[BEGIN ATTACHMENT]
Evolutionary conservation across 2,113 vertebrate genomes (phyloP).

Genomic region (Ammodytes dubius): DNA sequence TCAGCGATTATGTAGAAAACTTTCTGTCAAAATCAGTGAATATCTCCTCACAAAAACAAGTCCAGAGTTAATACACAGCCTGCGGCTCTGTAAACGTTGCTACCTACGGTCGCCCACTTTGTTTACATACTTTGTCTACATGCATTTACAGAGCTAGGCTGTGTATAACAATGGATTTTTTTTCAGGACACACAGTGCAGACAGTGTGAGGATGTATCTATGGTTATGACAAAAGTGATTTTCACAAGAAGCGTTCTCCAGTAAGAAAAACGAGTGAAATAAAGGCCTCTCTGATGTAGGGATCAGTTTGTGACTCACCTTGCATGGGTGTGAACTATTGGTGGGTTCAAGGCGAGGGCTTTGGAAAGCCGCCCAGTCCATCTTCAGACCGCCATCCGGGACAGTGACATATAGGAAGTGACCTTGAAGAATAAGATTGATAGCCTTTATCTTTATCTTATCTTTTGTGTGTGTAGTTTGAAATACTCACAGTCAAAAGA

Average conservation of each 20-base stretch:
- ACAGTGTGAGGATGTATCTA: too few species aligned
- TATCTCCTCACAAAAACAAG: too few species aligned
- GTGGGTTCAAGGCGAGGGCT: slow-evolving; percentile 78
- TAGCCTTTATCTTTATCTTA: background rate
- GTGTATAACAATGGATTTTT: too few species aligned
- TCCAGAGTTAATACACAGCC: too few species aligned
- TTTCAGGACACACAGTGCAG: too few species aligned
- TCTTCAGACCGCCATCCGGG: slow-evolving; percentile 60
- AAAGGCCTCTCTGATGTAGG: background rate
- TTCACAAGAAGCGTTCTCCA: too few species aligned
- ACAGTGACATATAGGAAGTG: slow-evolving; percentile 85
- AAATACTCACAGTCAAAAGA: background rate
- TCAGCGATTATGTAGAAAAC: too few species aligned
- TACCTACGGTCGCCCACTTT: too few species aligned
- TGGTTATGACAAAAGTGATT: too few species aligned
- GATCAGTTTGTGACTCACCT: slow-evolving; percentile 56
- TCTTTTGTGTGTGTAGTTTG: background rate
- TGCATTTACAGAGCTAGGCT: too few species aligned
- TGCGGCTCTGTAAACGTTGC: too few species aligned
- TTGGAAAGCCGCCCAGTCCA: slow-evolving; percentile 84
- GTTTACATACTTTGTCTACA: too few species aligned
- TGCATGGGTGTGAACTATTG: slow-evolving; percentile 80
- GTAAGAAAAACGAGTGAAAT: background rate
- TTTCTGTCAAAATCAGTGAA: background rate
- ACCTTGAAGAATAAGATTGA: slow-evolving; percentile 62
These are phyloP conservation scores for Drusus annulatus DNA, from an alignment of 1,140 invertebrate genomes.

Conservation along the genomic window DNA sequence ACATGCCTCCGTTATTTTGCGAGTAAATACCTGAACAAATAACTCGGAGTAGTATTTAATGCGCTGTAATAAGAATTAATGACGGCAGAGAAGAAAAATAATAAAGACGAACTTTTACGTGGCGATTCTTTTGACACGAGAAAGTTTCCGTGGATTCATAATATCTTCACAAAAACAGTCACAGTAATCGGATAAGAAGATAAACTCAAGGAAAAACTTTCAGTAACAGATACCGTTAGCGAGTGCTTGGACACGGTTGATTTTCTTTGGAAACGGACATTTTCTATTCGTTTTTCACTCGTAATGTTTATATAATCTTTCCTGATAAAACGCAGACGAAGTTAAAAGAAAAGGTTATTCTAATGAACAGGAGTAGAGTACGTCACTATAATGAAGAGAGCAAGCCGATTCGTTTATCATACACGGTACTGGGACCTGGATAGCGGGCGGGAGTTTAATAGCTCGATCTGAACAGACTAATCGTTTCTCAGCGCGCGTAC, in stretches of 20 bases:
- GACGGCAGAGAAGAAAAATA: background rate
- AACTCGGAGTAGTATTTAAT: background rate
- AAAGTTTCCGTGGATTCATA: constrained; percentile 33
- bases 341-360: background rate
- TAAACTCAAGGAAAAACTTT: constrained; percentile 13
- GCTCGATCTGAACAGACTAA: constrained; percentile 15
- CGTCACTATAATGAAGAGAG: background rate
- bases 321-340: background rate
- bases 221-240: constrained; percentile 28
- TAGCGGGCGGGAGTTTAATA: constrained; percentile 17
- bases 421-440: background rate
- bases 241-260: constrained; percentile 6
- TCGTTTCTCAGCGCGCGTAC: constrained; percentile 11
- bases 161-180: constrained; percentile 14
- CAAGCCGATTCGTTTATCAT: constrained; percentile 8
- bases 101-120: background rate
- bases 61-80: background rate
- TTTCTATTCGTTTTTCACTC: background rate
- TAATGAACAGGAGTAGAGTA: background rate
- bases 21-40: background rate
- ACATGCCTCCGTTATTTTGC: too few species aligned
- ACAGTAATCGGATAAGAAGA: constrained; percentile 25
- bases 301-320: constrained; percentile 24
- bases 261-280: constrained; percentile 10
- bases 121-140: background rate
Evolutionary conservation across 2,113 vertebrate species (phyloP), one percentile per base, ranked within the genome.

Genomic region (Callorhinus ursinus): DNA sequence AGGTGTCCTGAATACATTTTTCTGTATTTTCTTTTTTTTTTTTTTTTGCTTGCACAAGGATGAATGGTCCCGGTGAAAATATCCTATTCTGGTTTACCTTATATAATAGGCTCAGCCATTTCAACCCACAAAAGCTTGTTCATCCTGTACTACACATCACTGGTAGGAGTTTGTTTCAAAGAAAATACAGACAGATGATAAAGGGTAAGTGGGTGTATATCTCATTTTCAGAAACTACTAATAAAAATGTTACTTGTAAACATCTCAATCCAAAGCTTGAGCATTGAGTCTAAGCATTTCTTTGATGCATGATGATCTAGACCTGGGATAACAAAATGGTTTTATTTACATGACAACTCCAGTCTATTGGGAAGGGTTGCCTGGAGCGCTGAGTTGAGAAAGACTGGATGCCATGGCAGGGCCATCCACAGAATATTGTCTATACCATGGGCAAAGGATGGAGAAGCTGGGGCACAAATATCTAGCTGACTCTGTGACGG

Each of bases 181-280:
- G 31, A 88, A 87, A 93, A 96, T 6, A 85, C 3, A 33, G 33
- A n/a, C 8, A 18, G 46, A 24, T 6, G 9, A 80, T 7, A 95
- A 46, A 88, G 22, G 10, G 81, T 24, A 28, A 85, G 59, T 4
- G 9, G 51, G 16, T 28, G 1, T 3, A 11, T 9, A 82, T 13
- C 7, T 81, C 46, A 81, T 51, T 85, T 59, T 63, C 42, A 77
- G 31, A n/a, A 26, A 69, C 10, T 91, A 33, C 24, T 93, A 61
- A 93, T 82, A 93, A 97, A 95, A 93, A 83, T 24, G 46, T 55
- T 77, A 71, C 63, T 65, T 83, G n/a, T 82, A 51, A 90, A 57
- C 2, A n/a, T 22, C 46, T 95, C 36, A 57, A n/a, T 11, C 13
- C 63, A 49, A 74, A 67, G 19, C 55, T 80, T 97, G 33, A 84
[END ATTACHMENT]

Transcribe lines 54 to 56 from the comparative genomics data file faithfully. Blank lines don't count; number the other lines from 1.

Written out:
- bases 261-280: constrained; percentile 10
- bases 121-140: background rate
Evolutionary conservation across 2,113 vertebrate species (phyloP), one percentile per base, ranked within the genome.